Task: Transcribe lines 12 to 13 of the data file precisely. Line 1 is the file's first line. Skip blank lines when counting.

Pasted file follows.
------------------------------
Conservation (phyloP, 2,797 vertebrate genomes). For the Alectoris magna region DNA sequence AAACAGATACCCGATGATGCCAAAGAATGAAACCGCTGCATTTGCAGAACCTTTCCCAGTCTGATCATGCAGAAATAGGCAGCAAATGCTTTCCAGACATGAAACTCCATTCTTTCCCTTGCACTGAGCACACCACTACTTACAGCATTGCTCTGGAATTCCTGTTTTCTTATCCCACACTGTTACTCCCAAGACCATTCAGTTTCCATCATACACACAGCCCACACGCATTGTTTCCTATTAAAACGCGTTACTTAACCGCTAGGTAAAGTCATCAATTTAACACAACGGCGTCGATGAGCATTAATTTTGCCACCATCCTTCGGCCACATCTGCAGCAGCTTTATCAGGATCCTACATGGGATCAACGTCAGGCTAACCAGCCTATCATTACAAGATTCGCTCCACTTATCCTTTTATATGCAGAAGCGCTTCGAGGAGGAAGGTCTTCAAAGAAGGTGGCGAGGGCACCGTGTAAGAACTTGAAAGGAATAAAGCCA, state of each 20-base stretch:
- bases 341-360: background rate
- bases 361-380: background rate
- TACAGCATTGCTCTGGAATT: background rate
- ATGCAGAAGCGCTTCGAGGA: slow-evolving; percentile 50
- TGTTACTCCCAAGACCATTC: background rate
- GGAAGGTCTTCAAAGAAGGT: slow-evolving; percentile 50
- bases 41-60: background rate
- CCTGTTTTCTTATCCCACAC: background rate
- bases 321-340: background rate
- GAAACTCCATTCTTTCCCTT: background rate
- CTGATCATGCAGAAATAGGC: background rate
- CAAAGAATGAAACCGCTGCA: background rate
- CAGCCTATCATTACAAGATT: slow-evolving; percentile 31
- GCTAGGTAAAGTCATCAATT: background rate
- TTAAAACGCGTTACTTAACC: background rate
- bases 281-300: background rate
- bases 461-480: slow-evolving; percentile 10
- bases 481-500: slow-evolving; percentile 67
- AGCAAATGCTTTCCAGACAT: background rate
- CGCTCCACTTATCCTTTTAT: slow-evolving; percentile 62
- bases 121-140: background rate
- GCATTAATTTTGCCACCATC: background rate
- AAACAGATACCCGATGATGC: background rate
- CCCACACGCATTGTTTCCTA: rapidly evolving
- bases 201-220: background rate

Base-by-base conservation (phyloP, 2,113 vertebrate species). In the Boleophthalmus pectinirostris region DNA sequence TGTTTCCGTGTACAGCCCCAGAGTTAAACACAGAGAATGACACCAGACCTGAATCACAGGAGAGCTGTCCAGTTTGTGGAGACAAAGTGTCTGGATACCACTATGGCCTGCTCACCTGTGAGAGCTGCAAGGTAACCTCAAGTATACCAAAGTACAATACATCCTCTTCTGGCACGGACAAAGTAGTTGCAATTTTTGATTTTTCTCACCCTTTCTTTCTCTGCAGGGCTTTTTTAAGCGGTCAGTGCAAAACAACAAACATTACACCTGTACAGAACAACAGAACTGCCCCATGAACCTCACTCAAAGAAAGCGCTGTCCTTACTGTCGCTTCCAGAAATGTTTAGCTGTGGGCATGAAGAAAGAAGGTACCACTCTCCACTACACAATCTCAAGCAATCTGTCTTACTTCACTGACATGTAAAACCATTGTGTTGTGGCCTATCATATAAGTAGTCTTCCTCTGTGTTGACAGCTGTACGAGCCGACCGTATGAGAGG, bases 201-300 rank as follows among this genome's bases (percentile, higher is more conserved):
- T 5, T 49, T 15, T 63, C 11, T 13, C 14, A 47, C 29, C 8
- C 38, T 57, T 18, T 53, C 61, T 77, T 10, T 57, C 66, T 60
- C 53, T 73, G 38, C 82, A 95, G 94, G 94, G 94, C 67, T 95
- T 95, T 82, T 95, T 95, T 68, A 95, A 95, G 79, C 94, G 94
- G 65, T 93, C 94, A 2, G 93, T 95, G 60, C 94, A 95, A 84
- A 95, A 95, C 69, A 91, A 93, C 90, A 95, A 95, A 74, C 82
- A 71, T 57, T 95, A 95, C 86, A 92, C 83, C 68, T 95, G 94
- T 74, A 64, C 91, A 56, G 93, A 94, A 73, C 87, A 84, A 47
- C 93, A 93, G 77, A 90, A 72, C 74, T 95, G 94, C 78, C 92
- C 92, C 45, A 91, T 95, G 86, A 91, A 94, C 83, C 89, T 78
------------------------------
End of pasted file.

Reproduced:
- CTGATCATGCAGAAATAGGC: background rate
- CAAAGAATGAAACCGCTGCA: background rate